Nazi Germany's invasion of northern and western Europe in the spring of 1940 deeply shocked Americans. Many credited the fall of France in less than six weeks not to military weakness, but to the weakness and panic created by a Nazi "Fifth Column."1 The rapid German victory increased fears of subversion and foreign propaganda at home in the United States. It was widely believed that the Nazi "Fifth Column" served as the advance force of the German military, paving the way for invasion.
Even before the French army surrendered, President Franklin Roosevelt took to the airwaves on May 26, 1940, to assure the American people of the country’s military preparedness and to criticize those who closed their eyes to what was happening in Europe. But just as importantly, he stoked fear, warning of a growing threat to American security: "the Trojan Horse. The Fifth Column that betrays a nation unprepared for treachery."2
According to Roosevelt’s address, a portion of which is featured here, the methods of these "spies and saboteurs" was "to create confusion of counsel, public indecision, political paralysis and, eventually, a state of panic.... The unity of the State can be sapped so that its strength is destroyed."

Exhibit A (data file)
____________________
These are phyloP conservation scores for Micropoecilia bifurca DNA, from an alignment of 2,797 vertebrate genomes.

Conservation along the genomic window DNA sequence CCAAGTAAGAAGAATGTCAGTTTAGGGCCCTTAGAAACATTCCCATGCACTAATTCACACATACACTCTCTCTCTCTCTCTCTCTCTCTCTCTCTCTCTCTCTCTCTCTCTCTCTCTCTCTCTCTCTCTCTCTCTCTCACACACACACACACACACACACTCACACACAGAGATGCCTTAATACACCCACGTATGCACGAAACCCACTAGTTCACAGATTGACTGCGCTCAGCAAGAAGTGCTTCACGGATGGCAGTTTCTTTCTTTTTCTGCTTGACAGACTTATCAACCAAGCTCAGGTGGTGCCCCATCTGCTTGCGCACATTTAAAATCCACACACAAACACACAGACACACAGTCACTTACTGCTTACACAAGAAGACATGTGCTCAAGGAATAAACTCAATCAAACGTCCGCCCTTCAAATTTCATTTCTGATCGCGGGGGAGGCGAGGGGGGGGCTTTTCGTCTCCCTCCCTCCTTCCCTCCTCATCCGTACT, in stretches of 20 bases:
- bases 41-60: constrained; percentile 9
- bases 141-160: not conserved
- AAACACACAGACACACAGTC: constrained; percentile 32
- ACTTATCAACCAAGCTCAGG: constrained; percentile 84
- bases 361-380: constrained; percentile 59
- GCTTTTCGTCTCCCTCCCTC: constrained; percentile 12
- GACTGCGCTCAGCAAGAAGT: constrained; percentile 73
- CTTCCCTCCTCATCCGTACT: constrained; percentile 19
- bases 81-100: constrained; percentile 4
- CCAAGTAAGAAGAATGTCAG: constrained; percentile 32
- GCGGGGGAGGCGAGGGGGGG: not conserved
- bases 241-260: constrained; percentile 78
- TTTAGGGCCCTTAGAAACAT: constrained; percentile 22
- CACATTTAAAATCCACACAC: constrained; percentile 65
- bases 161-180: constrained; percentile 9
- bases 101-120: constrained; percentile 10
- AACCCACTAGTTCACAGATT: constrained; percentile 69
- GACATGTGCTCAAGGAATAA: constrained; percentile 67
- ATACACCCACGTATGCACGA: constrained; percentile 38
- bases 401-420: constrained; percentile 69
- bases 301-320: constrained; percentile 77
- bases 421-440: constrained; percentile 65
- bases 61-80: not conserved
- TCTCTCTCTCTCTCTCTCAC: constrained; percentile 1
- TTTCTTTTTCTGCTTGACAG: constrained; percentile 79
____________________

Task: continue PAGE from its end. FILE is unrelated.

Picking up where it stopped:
Roosevelt’s statements about a Nazi "Fifth Column" in the United States, which were echoed by other politicians and media, generated widespread public concern. At a press conference in May, several reporters questioned the president about the growing "hysteria" concerning the "Fifth Column" in America. One journalist even asked whether he and other government officials bore some responsibility for the panic, and questioned the existence of such anti-state forces. As proof, Roosevelt reported that members of a "Fifth Column" had attempted to destroy tools in over forty US factories.3
The widespread fear of a Nazi "Fifth Column" had both predictable and unforeseen consequences. Suspicion fell upon those deemed "foreign" or unpatriotic, such as undocumented residents in the United States; Jehovah's Witnesses; American citizens of German, Italian, and Japanese descent; and refugees trying to get into the country.4 US officials worried that the situation might boil over, noting that it could be necessary for the government to pressure local and state officials to maintain order.5